Invisible Women by Caroline Criado Perez
People looking for hard facts on how the lack of data collected about women harms us.
In a nutshell:
Much of ruling society treats (cis) men as the default, dismissing the needs of women as abnormal. This screws us over.
“Like so many of the decisions to exclude women in the interests of simplicity, from architecture to medical research, this conclusion could only be reached in a culture that conceives of men as the default human and women as a niche aberration.”
Why I chose it:
I wanted some hard facts to support something I was already generally aware of.
I really struggled with picking up this book. Normally I wouldn’t because the topics is right up my alley. It’s non-fiction. It’s written by a woman. It talks about sexism. It focuses on statistics and data. That’s my jam! Except the author is a problematic feminist and I hate that she is the one who wrote this book, because she has a real problem with the idea of cis women (she wants to be called woman by default, not a cis woman, necessarily othering trans women. Oh the irony). Which means this book never once gives even a sidebar mention of the fact that some of the data gaps she is focused on are even worse for trans women. She also quotes a transphobic woman (Sarah Ditum) in the first few pages. I wish she were a better on this, but here we are.
The fact is, she has written an interesting and easy-to-read book that should piss everyone off. From data gaps about unpaid care work and women’s contributions to the economy to the fact that women metabolize and react to medications differently than men (but are often barely represented in studies — if they are included at all), she looks at the literally hundreds of ways that society places the needs of men in general above the needs of women in general, and the impact it has on how we navigate the world.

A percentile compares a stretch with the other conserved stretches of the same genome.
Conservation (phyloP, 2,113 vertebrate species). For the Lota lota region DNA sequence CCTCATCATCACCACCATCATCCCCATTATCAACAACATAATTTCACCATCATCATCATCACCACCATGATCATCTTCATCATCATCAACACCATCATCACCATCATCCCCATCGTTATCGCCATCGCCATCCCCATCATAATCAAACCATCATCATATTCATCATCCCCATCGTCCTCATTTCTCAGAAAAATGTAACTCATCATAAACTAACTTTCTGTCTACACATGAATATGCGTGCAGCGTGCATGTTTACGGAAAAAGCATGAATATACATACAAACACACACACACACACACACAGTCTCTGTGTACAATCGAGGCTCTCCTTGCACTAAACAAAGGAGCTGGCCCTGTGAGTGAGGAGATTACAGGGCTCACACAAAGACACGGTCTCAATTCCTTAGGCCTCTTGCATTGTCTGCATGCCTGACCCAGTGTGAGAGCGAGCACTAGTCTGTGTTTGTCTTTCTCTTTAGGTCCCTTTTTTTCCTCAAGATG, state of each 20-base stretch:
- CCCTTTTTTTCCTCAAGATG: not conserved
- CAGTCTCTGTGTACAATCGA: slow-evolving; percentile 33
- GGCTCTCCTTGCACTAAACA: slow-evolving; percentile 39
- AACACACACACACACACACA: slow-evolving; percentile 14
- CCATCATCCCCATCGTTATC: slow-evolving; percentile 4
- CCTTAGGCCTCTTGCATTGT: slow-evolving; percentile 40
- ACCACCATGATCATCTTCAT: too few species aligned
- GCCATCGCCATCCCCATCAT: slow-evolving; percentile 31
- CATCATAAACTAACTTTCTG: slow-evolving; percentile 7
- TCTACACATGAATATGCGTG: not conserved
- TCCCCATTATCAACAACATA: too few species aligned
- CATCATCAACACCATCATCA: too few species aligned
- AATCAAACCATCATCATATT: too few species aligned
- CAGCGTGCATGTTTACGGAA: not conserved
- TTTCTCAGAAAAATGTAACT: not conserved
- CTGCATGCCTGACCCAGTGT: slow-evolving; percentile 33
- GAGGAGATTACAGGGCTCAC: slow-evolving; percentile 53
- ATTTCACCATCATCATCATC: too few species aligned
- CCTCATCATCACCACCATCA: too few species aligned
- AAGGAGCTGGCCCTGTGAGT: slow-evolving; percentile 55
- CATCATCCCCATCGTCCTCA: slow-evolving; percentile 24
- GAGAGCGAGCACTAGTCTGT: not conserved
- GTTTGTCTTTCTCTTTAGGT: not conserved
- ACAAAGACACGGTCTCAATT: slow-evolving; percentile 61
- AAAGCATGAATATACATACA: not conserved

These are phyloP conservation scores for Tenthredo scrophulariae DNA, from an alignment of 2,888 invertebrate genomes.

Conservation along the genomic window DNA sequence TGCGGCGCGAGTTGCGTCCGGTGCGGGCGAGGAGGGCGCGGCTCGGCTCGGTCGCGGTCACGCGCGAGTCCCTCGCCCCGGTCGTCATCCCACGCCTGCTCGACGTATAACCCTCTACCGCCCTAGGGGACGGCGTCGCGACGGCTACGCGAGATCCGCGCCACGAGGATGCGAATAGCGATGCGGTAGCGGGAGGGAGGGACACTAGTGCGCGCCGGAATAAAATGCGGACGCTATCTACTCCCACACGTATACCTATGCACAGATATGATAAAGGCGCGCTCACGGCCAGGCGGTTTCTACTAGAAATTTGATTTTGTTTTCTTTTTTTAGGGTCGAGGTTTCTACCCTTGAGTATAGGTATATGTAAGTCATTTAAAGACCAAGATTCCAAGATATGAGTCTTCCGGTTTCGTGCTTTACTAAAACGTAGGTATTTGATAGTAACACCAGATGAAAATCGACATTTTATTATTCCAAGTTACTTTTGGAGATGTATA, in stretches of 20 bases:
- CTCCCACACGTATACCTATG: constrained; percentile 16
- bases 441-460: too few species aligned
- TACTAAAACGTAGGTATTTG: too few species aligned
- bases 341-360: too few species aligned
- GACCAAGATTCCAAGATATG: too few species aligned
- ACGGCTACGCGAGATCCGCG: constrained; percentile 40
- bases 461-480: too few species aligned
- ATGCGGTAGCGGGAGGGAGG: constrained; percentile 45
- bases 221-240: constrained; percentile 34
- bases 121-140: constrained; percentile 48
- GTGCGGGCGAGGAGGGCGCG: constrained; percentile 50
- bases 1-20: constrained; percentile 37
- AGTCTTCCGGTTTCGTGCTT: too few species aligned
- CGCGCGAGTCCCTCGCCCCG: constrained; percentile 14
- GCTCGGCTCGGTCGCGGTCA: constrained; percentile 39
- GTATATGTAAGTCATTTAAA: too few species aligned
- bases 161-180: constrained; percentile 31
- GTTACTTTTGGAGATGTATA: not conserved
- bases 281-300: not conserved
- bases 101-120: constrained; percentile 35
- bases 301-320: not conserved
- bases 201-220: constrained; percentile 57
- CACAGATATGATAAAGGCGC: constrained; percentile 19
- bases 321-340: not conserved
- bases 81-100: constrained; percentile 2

Obviously this requires some generalizations. For example, many of the areas focus on women’s role as caretaker, specifically as a mother. I’m not a mother and never will be, so I don’t fit in that realm. But I recognize that overwhelmingly most women will at some point have a child, so I appreciate that not taking that into account will harm many, many women.
Some were areas I’d been aware of before, though not in this level of detail. But other things were light-bulb moments. Early on in the book she talks about the planning of public space and public transportation, and some of the revelations were, looking back, obvious, but also so insidious as to not have occurred to me before.
The focus on the average man’s life experience as the default informs so many decisions in our world, and that means women get left out, left behind, and actively harmed. And the solution is to collect — and the use — more data, but there’s a problem there, as the gatekeepers for things like funding scientific studies are overwhelmingly dudes, and they don’t see the need for studying women-specific issues, or even disaggregating data by sex or gender.
There aren’t easy solutions that corporations and governments are just going to accept and implement. My biggest take-away from this is to be alert to any new studies I read that generalize about people, and to be an outspoken advocate to ensure that new initiatives at the government level have taken into account the lives not just of men, but of women, as well as people in other demographic groups.
Keep it / Pass to a Friend / Donate it / Toss it: